[Table 3] shows that appropriate specimen culture was present in 64 in group I and 75 in group II and blood culture in 23 in group I and 42 in group II. The difference was non-significant (P> 0.05).

Discussion

Septic shock affects 750,000 people annually and accounts for 10 % of all deaths annually in the USA. In recent years, outcomes in patients with septic shock have improved; however, mortality still remains high at 40 – 50 %.[6,7] With an aging population, the incidence of sepsis and severe sepsis has increased.[8] It has been shown that patients with septic shock who receive inappropriate antimicrobial therapy have a high risk of mortality. Administration of timely appropriate antibiotic therapy is one key component of septic shock management. Septic shock is a complex process with the interplay of host defense and dysregulation of the ‘inflammatory network’.[9] It is challenging for physicians to optimize therapy when fixed patient features such as age and underlying comorbidity can negatively influence mortality. However, outcomes can also potentially be affected by physician management decisions including fluid balance, corticosteroid use, glucose control and adherence to protocols including early goal-directed therapy and infection control measures.[10] The present study was conducted to assess the determinants and outcomes of sepsis treated in medical wards and ICU.

In the present study, there were 90 males and 70 females in group I and 75 males and 85 females in group II. Bhattacharya et al,[11] conducted a study I which two hundred forty-five sepsis patients (MW=150, ICU=95), ≥18 years, selected randomly, were studied to compare aetiology, co-morbidities, clinical & microbiological profile and short-term outcome between MW and ICU sepsis. Sepsis was more common in elderly males, both in MW and ICU (median age: 56.7, 59.2 years; male: female ratios = 1.34:1, 1.63:1 respectively). The frequency of presenting symptoms, co-morbidities and sources of sepsis were similar in both groups (p>0.05). The frequency of positive microbiological culture, the pattern of microbial flora and antimicrobial resistance patterns were similar in both groups (p>0.05). The number of antibiotics used was significantly higher in ICU compared to MW; multi-organ dysfunction and mortality were significantly higher in ICU settings. While sepsis and severe sepsis were significantly higher in MW, septic shock was significantly higher in ICU. Mortality in both settings was highest in septic shock and multi-organ dysfunction. The duration of hospital stay was significantly shorter in MW than in ICU.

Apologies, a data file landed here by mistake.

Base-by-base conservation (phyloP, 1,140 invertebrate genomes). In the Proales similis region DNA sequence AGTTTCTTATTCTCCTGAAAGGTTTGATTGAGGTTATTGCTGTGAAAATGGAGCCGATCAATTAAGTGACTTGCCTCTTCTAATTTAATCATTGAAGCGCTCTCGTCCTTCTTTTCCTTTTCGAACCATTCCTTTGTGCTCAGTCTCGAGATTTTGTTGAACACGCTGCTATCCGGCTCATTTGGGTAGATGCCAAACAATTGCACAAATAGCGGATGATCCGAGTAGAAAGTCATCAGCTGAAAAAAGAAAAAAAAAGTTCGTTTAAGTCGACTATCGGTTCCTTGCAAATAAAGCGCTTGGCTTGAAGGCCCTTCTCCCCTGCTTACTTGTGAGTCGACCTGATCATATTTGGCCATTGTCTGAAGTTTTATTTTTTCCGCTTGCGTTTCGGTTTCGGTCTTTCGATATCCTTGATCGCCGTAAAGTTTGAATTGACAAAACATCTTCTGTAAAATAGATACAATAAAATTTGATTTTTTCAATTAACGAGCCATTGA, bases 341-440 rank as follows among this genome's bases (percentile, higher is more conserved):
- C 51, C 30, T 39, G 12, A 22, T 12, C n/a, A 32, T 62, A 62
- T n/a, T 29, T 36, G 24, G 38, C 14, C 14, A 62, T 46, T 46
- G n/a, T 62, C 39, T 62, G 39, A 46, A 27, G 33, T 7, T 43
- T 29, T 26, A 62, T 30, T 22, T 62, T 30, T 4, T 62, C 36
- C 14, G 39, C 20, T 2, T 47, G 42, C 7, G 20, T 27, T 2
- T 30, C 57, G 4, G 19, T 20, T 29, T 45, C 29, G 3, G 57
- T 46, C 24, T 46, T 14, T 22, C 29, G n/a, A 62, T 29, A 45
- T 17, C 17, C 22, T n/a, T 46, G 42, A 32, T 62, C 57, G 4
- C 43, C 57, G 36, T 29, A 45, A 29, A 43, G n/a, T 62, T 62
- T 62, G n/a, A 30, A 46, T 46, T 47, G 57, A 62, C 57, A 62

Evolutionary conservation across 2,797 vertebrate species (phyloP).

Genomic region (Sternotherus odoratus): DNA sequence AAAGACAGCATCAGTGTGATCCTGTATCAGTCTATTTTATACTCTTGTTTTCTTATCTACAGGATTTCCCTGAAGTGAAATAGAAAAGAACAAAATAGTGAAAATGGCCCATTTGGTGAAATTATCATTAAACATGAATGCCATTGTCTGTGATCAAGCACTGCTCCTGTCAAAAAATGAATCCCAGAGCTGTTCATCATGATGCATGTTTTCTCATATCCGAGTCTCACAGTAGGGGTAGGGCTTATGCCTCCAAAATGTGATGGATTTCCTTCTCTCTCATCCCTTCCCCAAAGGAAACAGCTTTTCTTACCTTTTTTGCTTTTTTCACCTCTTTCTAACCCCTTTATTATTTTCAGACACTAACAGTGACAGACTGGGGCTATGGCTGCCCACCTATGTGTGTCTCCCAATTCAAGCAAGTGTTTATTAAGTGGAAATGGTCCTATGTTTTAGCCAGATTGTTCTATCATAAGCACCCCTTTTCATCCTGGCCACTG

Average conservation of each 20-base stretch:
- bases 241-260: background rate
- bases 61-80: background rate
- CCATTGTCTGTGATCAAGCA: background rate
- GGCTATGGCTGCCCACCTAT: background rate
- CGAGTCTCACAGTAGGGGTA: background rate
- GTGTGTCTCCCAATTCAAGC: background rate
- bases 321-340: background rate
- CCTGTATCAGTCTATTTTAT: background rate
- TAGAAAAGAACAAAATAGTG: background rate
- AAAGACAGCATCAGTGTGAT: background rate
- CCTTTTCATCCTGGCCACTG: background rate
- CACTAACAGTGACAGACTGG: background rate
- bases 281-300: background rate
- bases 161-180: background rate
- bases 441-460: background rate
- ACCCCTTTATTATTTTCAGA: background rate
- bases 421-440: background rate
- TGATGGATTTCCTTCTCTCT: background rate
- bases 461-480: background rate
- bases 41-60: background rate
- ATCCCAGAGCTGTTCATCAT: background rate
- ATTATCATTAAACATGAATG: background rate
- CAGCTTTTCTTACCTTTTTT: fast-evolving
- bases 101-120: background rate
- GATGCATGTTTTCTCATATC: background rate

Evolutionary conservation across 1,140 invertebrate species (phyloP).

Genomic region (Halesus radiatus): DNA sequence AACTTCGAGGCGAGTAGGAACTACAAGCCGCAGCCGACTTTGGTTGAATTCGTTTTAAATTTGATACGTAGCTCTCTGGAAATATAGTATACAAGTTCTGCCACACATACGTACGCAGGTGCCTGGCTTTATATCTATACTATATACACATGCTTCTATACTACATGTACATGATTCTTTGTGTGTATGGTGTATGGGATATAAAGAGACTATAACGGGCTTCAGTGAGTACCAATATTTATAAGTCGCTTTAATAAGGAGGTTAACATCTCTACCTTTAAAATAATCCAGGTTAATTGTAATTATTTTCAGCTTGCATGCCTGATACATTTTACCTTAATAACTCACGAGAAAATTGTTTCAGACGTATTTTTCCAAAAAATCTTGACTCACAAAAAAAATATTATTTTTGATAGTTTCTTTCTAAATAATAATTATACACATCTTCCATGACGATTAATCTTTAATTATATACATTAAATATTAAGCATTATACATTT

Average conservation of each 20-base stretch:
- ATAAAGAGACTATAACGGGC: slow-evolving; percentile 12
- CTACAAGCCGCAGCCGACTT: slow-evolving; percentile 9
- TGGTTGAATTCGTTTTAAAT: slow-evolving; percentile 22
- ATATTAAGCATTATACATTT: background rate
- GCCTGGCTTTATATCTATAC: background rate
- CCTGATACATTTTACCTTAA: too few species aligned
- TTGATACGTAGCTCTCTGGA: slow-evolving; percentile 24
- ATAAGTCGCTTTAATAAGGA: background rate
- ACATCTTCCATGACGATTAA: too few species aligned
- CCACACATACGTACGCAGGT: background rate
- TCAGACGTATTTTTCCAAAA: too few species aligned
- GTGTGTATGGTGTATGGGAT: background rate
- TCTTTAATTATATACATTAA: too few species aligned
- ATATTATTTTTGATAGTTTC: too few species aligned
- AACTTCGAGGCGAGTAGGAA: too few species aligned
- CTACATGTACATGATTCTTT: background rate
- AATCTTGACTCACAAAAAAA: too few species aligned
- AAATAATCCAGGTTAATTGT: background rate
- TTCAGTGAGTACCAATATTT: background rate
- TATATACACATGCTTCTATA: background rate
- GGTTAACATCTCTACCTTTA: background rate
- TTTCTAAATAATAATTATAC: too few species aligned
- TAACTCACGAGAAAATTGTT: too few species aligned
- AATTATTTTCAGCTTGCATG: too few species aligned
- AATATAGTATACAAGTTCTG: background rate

We found that the source of infection was a urinary tract in 12% in group I and 11% in group II, a respiratory tract in 40% in group IU and 32% in group II, GIT in 25% and 22% in group I and II respectively, blood infection in 15%   and 20% in group I and II respectively and soft issue infection in 8% and 15% in group I and II respectively. It is important to recognize the influence that pathogens exert on the outcomes in septic shock. Even in the setting of choosing appropriate antibiotics, pathogen-related characteristics can affect sepsis pathogenesis and prognosis. Each pathogen has an intrinsic set of virulence factors that affect host response to infection and outcomes.[12] Identification of these virulence factors in the clinical setting has the potential to allow a better understanding of the outcomes associated with these infections, and possible to develop novel therapies aimed at negating the influence of the virulence factors.

Conclusion

The authors found that clinical features and co-morbidities were higher in ICU patients as compared to the medical ward.